Employees at Lyft have watched with glee in recent months as rival Uber suffers from an endless series of dramas. Lyft’s business, meanwhile, has moved in the right direction. The company’s market share has inched up versus Uber in several major cities, while its cost of acquiring new customers has fallen. An IPO is expected as soon as next year, according to people involved in the business, if it continues to narrow its losses.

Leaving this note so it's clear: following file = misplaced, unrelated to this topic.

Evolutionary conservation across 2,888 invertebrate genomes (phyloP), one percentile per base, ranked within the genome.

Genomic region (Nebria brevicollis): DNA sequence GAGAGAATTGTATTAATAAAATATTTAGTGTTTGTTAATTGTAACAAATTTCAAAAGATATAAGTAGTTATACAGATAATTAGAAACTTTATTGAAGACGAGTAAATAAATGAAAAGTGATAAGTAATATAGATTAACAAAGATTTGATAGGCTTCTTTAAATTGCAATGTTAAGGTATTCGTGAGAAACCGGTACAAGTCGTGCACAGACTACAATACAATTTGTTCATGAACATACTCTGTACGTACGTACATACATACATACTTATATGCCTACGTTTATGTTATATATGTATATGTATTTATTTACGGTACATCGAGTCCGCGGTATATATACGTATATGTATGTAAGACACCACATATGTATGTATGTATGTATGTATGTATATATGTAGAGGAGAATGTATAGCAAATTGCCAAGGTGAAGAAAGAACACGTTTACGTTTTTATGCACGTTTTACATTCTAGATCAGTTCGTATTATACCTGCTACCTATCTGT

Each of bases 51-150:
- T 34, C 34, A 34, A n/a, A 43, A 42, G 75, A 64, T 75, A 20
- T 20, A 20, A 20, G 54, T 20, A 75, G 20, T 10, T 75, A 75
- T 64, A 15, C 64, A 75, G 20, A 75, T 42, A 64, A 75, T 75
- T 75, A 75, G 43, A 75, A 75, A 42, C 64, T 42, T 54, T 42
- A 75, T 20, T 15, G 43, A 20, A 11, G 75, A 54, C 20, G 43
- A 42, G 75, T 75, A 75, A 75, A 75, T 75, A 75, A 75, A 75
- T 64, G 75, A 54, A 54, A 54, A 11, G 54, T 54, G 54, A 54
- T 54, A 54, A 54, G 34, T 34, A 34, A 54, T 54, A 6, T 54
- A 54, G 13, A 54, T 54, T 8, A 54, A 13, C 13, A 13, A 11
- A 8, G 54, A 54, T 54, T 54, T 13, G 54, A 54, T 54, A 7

But as Lyft has grown, nearly doubling its employee count to more than 1,800 from about 1,000 a year ago, it is feeling some of the ill effects of becoming a big company. Decision-making and collaboration are both becoming harder, due to communication barriers between different teams and the growing number of employees who must attend meetings.